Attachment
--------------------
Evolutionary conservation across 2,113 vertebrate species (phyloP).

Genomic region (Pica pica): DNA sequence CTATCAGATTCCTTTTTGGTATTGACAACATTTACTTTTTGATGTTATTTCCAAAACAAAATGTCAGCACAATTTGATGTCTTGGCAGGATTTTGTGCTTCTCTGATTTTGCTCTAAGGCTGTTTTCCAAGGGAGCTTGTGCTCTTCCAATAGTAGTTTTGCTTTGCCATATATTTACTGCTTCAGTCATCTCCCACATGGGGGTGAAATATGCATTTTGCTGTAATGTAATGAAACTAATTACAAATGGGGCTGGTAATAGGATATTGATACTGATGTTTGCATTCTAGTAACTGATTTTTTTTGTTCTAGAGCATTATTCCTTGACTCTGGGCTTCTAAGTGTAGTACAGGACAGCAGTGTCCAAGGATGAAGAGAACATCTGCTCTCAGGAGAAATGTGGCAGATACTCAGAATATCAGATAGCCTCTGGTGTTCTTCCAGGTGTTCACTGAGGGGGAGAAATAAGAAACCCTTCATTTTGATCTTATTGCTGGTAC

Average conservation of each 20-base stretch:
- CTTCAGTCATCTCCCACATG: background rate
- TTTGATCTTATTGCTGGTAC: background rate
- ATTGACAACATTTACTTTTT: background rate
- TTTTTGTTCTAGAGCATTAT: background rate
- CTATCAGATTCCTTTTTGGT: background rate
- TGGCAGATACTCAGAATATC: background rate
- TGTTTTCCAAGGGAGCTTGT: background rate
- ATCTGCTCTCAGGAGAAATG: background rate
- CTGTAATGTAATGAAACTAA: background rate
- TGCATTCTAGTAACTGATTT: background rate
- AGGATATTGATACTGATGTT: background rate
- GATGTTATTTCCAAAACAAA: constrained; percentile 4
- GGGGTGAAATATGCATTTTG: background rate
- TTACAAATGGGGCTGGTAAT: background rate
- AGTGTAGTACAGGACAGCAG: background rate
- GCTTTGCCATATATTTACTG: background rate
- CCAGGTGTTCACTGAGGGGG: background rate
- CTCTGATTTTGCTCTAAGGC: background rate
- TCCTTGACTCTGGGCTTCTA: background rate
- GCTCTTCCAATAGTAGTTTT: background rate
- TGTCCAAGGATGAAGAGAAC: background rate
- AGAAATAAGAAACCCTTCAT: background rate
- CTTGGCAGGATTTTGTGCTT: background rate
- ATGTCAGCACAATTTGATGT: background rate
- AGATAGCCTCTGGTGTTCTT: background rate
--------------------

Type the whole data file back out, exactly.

Evolutionary conservation across 2,113 vertebrate species (phyloP).

Genomic region (Pica pica): DNA sequence CTATCAGATTCCTTTTTGGTATTGACAACATTTACTTTTTGATGTTATTTCCAAAACAAAATGTCAGCACAATTTGATGTCTTGGCAGGATTTTGTGCTTCTCTGATTTTGCTCTAAGGCTGTTTTCCAAGGGAGCTTGTGCTCTTCCAATAGTAGTTTTGCTTTGCCATATATTTACTGCTTCAGTCATCTCCCACATGGGGGTGAAATATGCATTTTGCTGTAATGTAATGAAACTAATTACAAATGGGGCTGGTAATAGGATATTGATACTGATGTTTGCATTCTAGTAACTGATTTTTTTTGTTCTAGAGCATTATTCCTTGACTCTGGGCTTCTAAGTGTAGTACAGGACAGCAGTGTCCAAGGATGAAGAGAACATCTGCTCTCAGGAGAAATGTGGCAGATACTCAGAATATCAGATAGCCTCTGGTGTTCTTCCAGGTGTTCACTGAGGGGGAGAAATAAGAAACCCTTCATTTTGATCTTATTGCTGGTAC

Average conservation of each 20-base stretch:
- CTTCAGTCATCTCCCACATG: background rate
- TTTGATCTTATTGCTGGTAC: background rate
- ATTGACAACATTTACTTTTT: background rate
- TTTTTGTTCTAGAGCATTAT: background rate
- CTATCAGATTCCTTTTTGGT: background rate
- TGGCAGATACTCAGAATATC: background rate
- TGTTTTCCAAGGGAGCTTGT: background rate
- ATCTGCTCTCAGGAGAAATG: background rate
- CTGTAATGTAATGAAACTAA: background rate
- TGCATTCTAGTAACTGATTT: background rate
- AGGATATTGATACTGATGTT: background rate
- GATGTTATTTCCAAAACAAA: constrained; percentile 4
- GGGGTGAAATATGCATTTTG: background rate
- TTACAAATGGGGCTGGTAAT: background rate
- AGTGTAGTACAGGACAGCAG: background rate
- GCTTTGCCATATATTTACTG: background rate
- CCAGGTGTTCACTGAGGGGG: background rate
- CTCTGATTTTGCTCTAAGGC: background rate
- TCCTTGACTCTGGGCTTCTA: background rate
- GCTCTTCCAATAGTAGTTTT: background rate
- TGTCCAAGGATGAAGAGAAC: background rate
- AGAAATAAGAAACCCTTCAT: background rate
- CTTGGCAGGATTTTGTGCTT: background rate
- ATGTCAGCACAATTTGATGT: background rate
- AGATAGCCTCTGGTGTTCTT: background rate